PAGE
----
Many people who say goodbye to retirement get nice words, but it is often clear to everyone involved that the gap created by the farewell closes faster than an elevator door. That is certainly not the case with Hans Gröbmayr, the first climate protection manager in the Ebersberg district. With him you can say without blushing that he was and is a stroke of luck for the district. His passion for climate protection is convincing and contagious, his honest, sincere and often very clear manner has impressed those in long, exhausting meetings of community and district committees for whom the topic is not on the agenda and rather, well yes, maybe not even in 10th place.

And a lot has happened, first of all the foundation of the energy agency, which is so successful and innovative that the large district of Munich has meanwhile attached itself to the small district of Ebersberg. In many well-attended lectures, the topic of climate protection in all its varieties was brought to the public, and in photovoltaic bundle campaigns people were successfully shown that climate protection does not necessarily have to be on the wallet. Gröbmayr’s work also builds on the fact that the Eberwerk can now market locally produced electricity locally. Representatives of the district rightly refer to these successes throughout Bavaria and are happy to be celebrated as pioneers.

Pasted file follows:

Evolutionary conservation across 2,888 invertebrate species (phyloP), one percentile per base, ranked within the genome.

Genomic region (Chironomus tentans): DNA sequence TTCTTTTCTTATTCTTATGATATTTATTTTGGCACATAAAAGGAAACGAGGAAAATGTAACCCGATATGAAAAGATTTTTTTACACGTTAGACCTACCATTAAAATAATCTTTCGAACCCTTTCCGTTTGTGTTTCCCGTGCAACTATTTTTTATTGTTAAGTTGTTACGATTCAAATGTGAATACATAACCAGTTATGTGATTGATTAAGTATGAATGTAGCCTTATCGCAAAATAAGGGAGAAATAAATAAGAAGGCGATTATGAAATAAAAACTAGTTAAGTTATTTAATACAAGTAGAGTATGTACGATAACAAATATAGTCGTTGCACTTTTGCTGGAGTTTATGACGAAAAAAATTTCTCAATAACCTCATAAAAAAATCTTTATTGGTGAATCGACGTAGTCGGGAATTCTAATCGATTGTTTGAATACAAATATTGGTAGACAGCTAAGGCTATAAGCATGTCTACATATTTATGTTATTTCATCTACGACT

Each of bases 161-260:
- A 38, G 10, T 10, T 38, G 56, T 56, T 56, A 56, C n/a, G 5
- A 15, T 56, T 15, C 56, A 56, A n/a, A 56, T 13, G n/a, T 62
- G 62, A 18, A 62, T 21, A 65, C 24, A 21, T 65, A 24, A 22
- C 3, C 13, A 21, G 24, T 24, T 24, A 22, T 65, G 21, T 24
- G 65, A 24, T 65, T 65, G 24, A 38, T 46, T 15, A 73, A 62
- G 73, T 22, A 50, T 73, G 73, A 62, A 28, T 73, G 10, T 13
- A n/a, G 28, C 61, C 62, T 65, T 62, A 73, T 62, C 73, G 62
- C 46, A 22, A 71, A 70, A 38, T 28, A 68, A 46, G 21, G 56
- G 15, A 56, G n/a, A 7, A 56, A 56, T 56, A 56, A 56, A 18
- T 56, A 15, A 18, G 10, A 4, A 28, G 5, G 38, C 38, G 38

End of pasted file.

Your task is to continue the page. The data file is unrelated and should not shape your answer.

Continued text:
But that shouldn’t hide the fact that the Ebersberg district is far from being as far as it actually wanted to be. The share of renewable energies has not grown as quickly as planned, and electricity and heat consumption has not decreased as much as hoped. This is partly due to the framework conditions created by federal and state legislation – just remember that due to the new 10-hour regulation, the municipalities had to put an almost finished concentration area plan for wind energy back in the drawer. However, this is also because those responsible in the municipal committees are happy to commit themselves to climate protection, but then do not trust themselves to go as courageously as necessary – the wind turbine or free-field photovoltaics could displease voters. If the energy transition is to actually work by 2030, that has to change.

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